Former ECB economist ‘skeptical’ about Greece’s prospects

Former ECB economist ‘skeptical’ about Greece’s prospects

Greece should have been given a debt haircut in 2010, not two years later, the former chief economist of the European Central Bank has said.

In an interview with German public radio Deutschlandfunk, Juergen Stark, who resigned from the bank in early 2012, also criticized the ECB’s approach in general to the euro crisis.

He said he was skeptical whether Greece will remain on course in the coming decades without any problems.

Of primary concern for European public opinion is whether Greece can repay the massive loans it has been given. “This is what the lenders hope for,” the German economist said.

“Each side – the lenders, that means the European taxpayer, and heavily indebted Greece – sees things differently. However, as it now looks, Greece will repay its debts with interest by 2060, with a break in the meantime. It won’t repay any debt until 2032, when the lenders will take another look at the situation … to see if debt sustainability remains. So, a breather of 15 years has been given. During this time there should be no upsets as upsets are not foreseen.”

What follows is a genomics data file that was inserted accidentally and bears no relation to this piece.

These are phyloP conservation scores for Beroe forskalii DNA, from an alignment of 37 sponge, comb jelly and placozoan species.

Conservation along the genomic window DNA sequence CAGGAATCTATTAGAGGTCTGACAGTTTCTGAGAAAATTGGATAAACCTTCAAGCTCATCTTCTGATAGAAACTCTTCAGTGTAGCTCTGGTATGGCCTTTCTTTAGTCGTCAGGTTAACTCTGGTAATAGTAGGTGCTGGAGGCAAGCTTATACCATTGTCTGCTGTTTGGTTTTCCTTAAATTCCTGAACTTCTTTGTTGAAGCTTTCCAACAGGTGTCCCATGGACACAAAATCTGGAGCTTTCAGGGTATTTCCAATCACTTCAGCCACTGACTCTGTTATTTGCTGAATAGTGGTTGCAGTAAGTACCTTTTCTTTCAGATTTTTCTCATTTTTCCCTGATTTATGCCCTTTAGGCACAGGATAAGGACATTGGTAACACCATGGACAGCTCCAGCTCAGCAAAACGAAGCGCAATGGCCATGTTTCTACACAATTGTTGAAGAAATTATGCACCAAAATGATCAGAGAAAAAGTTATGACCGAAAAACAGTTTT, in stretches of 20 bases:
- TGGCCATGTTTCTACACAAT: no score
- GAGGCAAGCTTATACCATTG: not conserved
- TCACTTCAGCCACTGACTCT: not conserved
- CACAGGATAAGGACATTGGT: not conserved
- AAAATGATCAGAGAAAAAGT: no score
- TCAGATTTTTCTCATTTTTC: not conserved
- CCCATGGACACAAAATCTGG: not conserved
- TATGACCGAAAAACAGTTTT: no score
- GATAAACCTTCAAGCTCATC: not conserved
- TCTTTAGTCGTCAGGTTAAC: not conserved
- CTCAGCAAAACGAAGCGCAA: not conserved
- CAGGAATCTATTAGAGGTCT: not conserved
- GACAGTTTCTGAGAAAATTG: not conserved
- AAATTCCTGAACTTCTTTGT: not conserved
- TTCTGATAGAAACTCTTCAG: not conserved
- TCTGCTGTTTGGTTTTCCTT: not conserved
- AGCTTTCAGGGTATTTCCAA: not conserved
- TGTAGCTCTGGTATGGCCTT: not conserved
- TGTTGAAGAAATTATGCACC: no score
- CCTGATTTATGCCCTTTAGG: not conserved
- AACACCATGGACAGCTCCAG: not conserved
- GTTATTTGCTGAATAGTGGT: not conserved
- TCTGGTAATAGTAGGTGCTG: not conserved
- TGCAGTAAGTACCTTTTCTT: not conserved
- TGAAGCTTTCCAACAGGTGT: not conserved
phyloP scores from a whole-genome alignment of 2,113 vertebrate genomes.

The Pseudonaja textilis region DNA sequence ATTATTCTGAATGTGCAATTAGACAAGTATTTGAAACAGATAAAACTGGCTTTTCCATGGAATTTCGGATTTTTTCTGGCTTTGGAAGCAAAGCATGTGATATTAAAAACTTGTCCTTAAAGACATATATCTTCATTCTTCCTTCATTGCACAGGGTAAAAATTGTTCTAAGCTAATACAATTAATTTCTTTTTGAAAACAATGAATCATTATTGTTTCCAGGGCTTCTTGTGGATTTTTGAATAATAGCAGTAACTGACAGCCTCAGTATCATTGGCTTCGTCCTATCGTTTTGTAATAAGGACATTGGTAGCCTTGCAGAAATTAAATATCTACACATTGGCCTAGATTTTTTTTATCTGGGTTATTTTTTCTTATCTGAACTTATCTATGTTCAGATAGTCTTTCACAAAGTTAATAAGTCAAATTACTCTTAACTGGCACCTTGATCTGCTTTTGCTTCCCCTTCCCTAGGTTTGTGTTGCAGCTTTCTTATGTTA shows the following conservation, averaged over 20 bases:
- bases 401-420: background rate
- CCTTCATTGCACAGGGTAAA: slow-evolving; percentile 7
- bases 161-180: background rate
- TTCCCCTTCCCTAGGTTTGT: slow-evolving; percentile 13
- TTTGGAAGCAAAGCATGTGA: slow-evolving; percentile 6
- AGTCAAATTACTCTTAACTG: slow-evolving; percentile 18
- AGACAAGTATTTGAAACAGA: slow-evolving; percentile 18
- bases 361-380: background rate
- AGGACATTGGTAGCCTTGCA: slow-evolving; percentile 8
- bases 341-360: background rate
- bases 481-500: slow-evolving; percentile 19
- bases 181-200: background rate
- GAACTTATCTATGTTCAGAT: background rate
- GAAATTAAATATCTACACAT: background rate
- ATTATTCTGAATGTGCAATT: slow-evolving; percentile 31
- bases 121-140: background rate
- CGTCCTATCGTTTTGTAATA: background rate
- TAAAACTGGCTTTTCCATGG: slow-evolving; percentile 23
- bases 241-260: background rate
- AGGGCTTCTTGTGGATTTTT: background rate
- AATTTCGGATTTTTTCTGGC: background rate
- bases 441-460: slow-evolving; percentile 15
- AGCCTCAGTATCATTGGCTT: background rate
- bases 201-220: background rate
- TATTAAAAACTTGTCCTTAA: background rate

The economist said that Greece should have been given a debt haircut two years earlier, in 2010, because it was bankrupt.

“To save Greece, we violated Maastricht,” as the private creditors were replaced by public creditors.

“Had we carried out the debt haircut then, we would have let Greece go, and the whole adjustment process would have taken place outside the eurozone,” he said.

“That would have avoided the huge losses or high costs for the monetary union because during the Greek crisis we had to reform the monetary union. To help Greece, we had to violate the Maastricht treaty. That was a huge political burden for me.”

Stark agrees with the IMF and EU creditors that the list of reforms has not been exhausted, that the debt remains high and the banks problematic. He also said capital controls remain, unemployment is at 20 percent and necessary reforms have only half-hearted support of governments.

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